Sentencing: Connecticut Governor Vetoes Bill That Would Have Eliminated Crack and Powder Cocaine Sentencing Disparities 6/3/05

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Connecticut's Republican governor, Jodi Rell, vetoed legislation Thursday that would have eliminated the disparity in sentences involving crack versus powder cocaine. The bill would have equalized penalties by raising the threshold for crack offenses to that of powder offenses. Under current law, to earn the same mandatory minimum five-year sentence for selling a half-gram of crack, someone would have to sell 28 grams of powder cocaine.

Like similar laws at the federal level and in many states, the Connecticut law has been harshly criticized as having a disproportionate impact on minorities. It has also contributed to the state's chronic prison overcrowding problems. The new law had been supported by a number of Connecticut criminal justice and civil rights organizations, who called on Rell to sign it into law.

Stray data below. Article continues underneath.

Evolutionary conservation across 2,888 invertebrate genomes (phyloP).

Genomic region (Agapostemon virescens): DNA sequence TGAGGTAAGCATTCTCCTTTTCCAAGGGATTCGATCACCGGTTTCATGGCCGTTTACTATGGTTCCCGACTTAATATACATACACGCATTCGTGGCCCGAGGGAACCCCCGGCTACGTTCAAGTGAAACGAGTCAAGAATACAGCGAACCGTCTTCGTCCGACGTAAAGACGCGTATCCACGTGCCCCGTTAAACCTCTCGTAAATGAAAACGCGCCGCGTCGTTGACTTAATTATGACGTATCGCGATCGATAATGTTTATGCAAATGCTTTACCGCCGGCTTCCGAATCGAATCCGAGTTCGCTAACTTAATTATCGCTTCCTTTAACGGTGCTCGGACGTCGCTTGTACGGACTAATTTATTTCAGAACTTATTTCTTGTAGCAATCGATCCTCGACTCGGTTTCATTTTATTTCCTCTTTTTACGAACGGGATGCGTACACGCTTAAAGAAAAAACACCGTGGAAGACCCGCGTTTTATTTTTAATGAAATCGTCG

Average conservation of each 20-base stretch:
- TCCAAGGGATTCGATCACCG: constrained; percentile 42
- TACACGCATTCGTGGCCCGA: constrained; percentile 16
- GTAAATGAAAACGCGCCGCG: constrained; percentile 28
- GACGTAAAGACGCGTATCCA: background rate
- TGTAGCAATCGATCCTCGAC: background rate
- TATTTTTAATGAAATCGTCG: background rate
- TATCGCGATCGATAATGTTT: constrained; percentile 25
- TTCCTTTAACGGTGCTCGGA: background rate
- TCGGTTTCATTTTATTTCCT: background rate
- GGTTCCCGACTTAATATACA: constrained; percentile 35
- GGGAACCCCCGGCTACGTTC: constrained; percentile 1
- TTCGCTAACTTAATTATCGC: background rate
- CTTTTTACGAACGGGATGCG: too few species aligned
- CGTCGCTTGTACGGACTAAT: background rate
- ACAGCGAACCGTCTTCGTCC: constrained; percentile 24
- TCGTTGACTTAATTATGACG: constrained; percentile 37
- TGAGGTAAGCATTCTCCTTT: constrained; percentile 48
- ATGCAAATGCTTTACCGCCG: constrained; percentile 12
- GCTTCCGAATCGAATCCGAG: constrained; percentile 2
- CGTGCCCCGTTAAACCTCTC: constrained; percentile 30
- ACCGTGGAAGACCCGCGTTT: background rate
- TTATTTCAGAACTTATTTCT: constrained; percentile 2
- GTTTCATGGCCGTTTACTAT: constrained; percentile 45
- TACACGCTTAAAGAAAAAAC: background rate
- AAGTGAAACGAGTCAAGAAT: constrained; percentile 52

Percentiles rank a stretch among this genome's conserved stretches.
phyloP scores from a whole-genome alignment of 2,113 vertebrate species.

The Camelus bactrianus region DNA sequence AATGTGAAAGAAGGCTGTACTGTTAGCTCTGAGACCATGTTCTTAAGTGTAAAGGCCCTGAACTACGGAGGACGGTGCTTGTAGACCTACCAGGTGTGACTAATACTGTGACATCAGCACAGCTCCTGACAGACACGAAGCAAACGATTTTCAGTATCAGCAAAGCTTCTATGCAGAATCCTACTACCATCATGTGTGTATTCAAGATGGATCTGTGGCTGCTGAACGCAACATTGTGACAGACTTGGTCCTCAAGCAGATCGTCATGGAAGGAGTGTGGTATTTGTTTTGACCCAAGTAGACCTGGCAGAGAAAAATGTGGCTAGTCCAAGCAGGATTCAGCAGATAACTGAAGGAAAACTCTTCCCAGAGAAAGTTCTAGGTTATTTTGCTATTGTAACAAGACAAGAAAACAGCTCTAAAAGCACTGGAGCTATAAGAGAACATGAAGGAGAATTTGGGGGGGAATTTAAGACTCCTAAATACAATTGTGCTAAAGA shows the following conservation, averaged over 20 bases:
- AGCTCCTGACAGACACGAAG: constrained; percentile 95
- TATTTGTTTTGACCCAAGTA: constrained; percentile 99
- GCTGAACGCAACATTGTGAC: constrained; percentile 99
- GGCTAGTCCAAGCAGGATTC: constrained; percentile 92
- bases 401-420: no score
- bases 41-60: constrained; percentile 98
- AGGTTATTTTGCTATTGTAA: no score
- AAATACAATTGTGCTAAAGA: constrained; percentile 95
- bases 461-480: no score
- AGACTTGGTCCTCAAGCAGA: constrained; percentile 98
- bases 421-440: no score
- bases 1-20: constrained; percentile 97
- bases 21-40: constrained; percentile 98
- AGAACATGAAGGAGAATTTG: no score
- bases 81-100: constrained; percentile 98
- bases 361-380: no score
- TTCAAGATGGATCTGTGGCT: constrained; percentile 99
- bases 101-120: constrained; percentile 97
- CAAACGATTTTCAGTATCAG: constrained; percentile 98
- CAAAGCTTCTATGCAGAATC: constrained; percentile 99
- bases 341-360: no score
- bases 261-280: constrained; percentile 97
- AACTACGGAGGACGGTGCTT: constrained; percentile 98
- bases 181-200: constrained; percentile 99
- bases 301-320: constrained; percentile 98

Rell refused, saying the bill "sends an inappropriate message that the enforcement of our drug laws, especially with respect to crack cocaine, is being eased." But she also said she would work to reduce racial disparities in sentencing. "I have been deeply moved by the concerns and arguments that have been raised," Rell said. "I have also listened to the many painful stories of racial disparities, and I intend to act to address them."

Rell said she has requested that the Commission on Racial and Ethnic Disparity in the Criminal Justice System make specific recommendations to do just that, and she has called on the Office of Policy and Management to make recommendations for possible legislative action.

In the meantime, Gov. Rell said she would sign a proposed alternative bill that would remove disparities by both increasing the amount of crack needed to trigger the mandatory minimum and decreasing the amount of powder cocaine needed to do so. Under that proposal, the threshold for both forms of the drug would be set at 14 grams. But Republicans in both the House and Senate already attempted to enact that plan as an amendment to the bill that passed. That effort was blocked by Democrats in the Democrat-controlled chambers.

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Issue #389 -- 6/3/05

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